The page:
NEW YORK: It was only appropriate that Jinder Mahal, the 6’5’’ tall and 220 lbs. handsome Indo-Canadian wrestler from Calgary, Canada, won the World Wrestling Entertainment (WWE) championship in Chicago – the first Indian-origin wrestler to ever do so – using the move he calls ‘Khallas’, on his opponent, 13-time world champion Randy Orton, at WWE Backlash.
Khallas or the Cobra Clutch Slam is a complicated move, fraught with danger: Mahal placed Orton in a cobra clutch and then lifted him into the air by his neck before jumping backwards, both falling face down, with Orton the worse off for it. It’s a move popularized by former WWE superstar Ted DiBiase Jr., who named it the Dream Street.
WWE fans are just getting to know Khallas and a lot of the language Punjabi too, as Mahal, who loves all things Indian, and especially Punjabi, starts his reign. It may be short-lived though, might come to an end next month in the unpredictable world of WWE, as Orton has challenged him to a rematch at Money on the Bank on June 18, according to WWE’s official Twitter account.
For now, Mahal, 30, who has got several other names befitting his many avatars, with the Maharaja, too as a popular one, is the badshah or king of the WWE arena. It’s a sport which sees the finest shaped and hewn bodies in the world converge to fight it out in mannerisms that is both shocking and hilarious. Fans never get enough of it, though.
Despite the hefty entertainment quotient which is the hallmark of WWE, the wrestlers are all disciplined professionals, with rigorous diet regimes and grueling fight schedules every week. Mere mortals with normal bodies have no chance of walking out alive without suffering serious disabilities in one of those fights. Despite the perception that the fights are a charade, the blows and falls are indeed real, many wrestlers suffer periodic injuries.
In the match-off with Orton, Mahal had some help from his side-kicks, two Punjabi wrestlers who at one time were called Bollywood Boys, but are now known as the Singh Brothers. The duo displayed some wily guerilla acts on Orton, distracted him from his task of felling Mahal. Orton at one point sent one of the Singh Bros. swinging through the air, but ultimately fell victim to the ruse by Mahal, in the hyper-charged atmosphere of the arena.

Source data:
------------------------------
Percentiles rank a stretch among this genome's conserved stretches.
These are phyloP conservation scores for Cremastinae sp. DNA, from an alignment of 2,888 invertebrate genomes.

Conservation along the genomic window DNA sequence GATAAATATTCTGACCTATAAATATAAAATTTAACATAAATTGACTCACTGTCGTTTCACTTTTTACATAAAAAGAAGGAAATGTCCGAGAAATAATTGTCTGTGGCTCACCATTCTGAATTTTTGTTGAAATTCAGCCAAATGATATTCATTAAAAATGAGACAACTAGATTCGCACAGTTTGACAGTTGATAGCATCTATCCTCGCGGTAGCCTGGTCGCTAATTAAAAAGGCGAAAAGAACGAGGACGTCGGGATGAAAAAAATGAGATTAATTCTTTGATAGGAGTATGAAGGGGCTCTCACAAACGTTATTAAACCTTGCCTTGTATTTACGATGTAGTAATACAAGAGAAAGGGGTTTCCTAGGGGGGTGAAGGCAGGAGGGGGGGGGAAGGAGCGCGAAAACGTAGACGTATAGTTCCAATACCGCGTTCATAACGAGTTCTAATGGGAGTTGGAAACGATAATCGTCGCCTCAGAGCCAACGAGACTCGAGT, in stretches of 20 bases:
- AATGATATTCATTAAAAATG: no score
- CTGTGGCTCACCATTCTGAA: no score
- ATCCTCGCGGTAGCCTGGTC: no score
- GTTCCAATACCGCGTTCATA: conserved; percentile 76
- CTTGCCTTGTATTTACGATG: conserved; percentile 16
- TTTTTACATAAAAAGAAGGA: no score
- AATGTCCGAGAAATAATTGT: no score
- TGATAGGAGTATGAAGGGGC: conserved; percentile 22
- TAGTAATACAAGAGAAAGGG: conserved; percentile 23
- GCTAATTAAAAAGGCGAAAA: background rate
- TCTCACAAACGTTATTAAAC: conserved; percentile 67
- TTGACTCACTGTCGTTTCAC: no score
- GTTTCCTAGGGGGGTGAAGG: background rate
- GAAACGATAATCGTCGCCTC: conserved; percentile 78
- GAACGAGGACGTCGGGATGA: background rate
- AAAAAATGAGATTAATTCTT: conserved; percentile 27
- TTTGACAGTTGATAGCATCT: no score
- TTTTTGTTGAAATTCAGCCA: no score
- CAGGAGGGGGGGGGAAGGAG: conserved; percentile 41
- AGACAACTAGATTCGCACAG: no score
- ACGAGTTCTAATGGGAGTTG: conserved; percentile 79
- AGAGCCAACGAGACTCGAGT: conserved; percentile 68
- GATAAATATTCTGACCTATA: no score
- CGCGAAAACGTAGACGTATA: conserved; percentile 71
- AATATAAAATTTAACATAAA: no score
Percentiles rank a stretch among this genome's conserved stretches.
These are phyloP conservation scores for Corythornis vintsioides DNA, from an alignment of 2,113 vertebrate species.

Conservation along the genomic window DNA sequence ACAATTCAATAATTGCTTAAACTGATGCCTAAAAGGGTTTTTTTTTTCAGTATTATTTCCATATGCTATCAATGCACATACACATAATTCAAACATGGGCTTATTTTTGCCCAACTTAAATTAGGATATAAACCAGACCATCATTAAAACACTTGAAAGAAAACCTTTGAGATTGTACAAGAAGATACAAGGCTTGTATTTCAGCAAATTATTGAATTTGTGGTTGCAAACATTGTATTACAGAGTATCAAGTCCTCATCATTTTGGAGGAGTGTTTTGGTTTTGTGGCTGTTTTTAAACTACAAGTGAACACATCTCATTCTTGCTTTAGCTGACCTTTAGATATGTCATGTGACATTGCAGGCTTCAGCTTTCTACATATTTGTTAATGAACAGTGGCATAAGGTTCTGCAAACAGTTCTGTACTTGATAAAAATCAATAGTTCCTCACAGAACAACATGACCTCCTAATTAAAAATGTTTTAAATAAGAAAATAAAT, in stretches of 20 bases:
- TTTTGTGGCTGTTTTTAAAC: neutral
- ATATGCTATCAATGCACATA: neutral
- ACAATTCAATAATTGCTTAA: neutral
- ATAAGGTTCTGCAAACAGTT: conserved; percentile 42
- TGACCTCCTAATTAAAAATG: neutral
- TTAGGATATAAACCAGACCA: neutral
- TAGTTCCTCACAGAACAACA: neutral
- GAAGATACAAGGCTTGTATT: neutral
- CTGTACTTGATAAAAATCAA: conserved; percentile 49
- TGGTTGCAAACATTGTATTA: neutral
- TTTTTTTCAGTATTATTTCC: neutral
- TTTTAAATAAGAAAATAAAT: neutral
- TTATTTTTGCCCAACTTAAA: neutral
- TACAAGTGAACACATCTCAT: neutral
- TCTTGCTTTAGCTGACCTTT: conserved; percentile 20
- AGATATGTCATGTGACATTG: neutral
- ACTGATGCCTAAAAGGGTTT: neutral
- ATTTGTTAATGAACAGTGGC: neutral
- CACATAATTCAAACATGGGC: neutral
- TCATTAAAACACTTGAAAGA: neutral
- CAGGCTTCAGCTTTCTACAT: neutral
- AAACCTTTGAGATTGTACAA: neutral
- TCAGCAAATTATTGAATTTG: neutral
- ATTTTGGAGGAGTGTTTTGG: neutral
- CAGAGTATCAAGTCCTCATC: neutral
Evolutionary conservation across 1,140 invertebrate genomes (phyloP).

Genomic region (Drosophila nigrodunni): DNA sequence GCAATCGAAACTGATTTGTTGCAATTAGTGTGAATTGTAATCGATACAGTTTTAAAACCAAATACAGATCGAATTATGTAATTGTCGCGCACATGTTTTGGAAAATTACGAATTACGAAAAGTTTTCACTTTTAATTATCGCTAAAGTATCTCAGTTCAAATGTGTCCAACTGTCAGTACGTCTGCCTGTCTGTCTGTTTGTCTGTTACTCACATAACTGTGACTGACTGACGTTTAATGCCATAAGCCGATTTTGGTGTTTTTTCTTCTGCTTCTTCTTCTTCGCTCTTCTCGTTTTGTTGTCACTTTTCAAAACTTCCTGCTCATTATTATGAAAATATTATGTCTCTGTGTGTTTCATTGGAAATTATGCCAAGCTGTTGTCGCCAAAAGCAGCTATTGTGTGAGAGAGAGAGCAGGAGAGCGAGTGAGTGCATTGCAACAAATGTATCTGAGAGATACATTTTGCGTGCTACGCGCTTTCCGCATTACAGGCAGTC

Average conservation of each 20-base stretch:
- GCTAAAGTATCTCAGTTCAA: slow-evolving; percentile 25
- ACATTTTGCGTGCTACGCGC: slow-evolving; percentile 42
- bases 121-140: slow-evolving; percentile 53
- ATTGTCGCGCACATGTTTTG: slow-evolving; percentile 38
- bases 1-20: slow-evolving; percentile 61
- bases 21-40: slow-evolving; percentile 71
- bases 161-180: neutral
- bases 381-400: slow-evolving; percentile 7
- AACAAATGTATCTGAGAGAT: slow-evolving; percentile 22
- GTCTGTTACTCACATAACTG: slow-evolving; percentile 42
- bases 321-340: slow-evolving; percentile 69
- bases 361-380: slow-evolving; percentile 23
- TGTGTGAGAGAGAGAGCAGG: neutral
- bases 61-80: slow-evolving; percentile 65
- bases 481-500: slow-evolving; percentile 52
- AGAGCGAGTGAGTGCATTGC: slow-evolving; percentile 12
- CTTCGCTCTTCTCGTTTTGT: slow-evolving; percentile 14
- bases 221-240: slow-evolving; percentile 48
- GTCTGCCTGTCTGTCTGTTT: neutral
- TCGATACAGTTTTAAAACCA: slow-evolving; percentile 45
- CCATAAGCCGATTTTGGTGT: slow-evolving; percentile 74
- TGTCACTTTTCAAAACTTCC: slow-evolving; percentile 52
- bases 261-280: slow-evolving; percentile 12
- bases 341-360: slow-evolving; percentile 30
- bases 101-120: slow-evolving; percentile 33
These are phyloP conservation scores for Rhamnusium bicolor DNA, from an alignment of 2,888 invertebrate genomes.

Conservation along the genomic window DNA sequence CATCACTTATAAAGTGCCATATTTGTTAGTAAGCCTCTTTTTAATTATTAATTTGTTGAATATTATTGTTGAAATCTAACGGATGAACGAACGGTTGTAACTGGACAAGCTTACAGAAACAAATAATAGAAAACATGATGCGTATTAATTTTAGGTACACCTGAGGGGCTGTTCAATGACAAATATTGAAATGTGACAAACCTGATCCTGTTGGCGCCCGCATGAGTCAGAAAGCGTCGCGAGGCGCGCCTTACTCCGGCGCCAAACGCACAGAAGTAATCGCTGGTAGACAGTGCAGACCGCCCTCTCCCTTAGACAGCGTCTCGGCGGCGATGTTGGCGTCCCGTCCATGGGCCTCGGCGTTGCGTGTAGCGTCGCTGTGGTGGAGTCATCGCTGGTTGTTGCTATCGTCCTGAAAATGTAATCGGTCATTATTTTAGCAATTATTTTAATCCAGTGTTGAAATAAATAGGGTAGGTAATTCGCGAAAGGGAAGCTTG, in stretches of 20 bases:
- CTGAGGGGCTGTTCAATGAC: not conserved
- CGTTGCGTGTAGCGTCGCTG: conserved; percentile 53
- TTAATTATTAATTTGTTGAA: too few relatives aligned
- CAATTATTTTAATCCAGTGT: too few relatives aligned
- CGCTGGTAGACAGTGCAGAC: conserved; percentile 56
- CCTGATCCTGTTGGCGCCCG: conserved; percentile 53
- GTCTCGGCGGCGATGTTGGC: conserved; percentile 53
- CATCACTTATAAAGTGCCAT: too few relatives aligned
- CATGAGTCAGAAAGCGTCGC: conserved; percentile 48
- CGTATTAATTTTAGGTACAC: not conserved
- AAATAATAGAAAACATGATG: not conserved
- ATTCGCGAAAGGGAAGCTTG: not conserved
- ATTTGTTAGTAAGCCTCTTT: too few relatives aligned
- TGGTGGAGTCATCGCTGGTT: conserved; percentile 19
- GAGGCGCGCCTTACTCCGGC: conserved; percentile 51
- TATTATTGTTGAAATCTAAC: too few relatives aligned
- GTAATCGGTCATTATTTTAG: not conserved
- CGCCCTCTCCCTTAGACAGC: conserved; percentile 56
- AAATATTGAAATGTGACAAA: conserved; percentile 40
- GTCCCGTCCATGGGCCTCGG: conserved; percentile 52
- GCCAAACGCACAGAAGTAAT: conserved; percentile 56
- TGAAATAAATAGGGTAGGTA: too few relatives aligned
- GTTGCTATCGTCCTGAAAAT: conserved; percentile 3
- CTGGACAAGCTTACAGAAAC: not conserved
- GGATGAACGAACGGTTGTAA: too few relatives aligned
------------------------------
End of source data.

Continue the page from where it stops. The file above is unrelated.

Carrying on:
In the world of WWE, some wrestlers get ‘outside’ help – as Mahal got from the Singh Brothers who are professional wrestlers themselves and have been on the WWE circuit since 2007. It’s up to the opponent to say whether he objects to that outside help or not. Orton didn’t stop the intrusion, and paid the price for it, got overwhelmed.
It was high-class entertainment, with the crowd loving the one versus three, matchup.
One thing’s for sure: the WWE have been trying to find an Indian-origin replacement for the Great Khali, who retired in 2014, and perhaps in Mahal have got a new hero, to carry forward the popularity of the sport in India. The Great Khali had won the WWE’s World Heavyweight Championship in 2007 –
Fans of WWE have enjoyed many champions in the past before Mahal became its 50th. The longest reigning champion was Bruno Sammartino, who held the title for seven years from May 17, 1963 to January 18, 1971. André the Giant is the shortest reigning champion, officially holding the title for 1 minute, 48 seconds.
So, who is Mahal?
Born in Calgary, Mahal’s real name is Yuvraj “Raj” Singh Dhesi, and he can speak in Punjabi, English and Hindi. For many, Mahal was a finished wrestler as far as competitiveness was concerned after he was released from WWE in 2014, but he returned to the promotion two years later, with renewed vigor.
According to Wikipedia, Dhesi began his professional wrestling career at the Martial Arts Fitness Center in Calgary, Alberta training with Rick Bognar. He has also competed for Great North Wrestling (GNW), where he feuded with such wrestlers as Samoa Joe and Hannibal.
Early on, Dhesi realized that his Punjabi gimmick and promos made him stand out, stating that he “came out wearing a turban and had [his] full outfit on” and that “they like guys who speak different languages and have different looks”. He made his televised WWE debut on the April 29, 2011 episode of SmackDown under the ring name Jinder Mahal. It was also the time he met The Great Khali.
Wrestling runs in Dhesi’s blood. He is the nephew of professional wrestling legend Gadowar Singh Sahota, or as he was popularly known in the ring Gama Singh. Singh, also an Indo-Canadian, wound up in Stu Hart’s Stampede Wrestling in Calgary. He worked as a wrestler around the globe.
According to reports, Mahal started out wrestling at 15. He would take a 90-minute bus journey to a wrestling school daily and fight wrestlers in their 20s and 30s for hours; despite being beaten up, he showed up day after day and was usually the last to leave.
It may surprise some, but Dhesi did get ample time for books, too. He holds a business degree in communications and culture from University of Calgary.
There was a time when Mahal was introduced as Khali’s brother-in-law after a famous ‘Kiss Cam’ interruption, but in real life he’s single.
Mahal is in the house, ladies.